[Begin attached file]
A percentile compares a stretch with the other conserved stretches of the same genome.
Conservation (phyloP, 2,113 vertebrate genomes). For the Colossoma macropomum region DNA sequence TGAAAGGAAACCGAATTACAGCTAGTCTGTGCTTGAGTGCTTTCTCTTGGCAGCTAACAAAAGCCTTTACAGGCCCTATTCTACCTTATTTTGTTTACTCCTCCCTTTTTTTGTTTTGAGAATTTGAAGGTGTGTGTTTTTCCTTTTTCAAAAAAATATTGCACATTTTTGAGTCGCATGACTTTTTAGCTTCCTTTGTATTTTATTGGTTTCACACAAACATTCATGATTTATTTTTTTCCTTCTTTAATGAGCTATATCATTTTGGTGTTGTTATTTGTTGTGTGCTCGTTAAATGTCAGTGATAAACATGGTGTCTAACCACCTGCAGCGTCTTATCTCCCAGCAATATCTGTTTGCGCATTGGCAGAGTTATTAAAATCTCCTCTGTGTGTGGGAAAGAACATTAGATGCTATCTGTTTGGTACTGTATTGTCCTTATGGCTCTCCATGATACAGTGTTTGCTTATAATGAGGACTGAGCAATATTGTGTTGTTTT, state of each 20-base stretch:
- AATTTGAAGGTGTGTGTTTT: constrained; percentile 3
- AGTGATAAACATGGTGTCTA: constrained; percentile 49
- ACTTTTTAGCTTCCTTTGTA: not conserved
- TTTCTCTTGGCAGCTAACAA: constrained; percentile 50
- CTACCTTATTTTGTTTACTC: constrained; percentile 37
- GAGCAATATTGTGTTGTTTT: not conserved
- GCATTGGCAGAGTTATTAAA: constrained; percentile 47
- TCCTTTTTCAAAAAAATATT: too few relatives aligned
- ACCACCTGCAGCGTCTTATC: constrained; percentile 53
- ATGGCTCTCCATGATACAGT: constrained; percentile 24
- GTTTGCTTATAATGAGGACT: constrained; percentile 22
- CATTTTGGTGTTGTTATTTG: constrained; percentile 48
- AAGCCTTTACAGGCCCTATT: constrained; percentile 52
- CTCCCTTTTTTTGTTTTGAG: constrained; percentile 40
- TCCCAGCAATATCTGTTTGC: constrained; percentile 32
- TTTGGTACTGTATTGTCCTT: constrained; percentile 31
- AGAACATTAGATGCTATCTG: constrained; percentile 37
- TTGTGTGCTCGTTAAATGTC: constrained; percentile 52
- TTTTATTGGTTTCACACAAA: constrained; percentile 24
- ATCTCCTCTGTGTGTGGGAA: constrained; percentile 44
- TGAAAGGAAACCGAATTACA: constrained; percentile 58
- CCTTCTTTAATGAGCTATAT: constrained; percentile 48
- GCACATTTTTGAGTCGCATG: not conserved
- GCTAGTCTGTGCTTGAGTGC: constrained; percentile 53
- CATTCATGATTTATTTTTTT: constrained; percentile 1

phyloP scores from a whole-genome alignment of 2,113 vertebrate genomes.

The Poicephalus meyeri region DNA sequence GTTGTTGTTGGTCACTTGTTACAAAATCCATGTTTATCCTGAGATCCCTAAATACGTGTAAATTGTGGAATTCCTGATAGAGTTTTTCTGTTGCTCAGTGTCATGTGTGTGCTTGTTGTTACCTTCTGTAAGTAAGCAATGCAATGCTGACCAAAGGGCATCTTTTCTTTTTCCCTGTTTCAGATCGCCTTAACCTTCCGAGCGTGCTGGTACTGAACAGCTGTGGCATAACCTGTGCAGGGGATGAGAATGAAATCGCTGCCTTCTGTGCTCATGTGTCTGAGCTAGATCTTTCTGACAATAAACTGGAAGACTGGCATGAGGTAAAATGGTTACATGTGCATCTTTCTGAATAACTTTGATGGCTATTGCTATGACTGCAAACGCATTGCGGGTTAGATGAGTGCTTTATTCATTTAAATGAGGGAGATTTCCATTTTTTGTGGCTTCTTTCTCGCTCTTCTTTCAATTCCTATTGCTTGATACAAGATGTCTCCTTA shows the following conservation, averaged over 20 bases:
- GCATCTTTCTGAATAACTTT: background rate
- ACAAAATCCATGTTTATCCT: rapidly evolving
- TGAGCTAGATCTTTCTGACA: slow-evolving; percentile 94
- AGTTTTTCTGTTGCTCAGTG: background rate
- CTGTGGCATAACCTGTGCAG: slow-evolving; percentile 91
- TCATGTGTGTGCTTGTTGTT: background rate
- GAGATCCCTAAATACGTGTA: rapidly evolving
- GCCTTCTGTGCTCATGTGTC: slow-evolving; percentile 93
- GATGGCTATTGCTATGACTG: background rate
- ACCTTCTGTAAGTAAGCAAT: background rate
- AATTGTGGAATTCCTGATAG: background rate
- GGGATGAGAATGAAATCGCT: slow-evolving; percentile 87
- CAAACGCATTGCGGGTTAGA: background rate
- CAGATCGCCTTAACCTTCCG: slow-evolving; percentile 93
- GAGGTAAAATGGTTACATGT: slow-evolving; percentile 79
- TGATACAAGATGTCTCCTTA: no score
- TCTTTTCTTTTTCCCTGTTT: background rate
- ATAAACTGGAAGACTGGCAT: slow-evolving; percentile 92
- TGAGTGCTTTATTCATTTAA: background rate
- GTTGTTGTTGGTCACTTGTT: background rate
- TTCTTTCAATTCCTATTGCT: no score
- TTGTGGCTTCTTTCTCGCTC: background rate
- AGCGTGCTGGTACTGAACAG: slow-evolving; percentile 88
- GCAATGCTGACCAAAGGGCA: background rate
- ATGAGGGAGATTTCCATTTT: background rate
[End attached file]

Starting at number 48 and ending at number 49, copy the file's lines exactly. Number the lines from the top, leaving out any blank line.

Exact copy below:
- TGAGTGCTTTATTCATTTAA: background rate
- GTTGTTGTTGGTCACTTGTT: background rate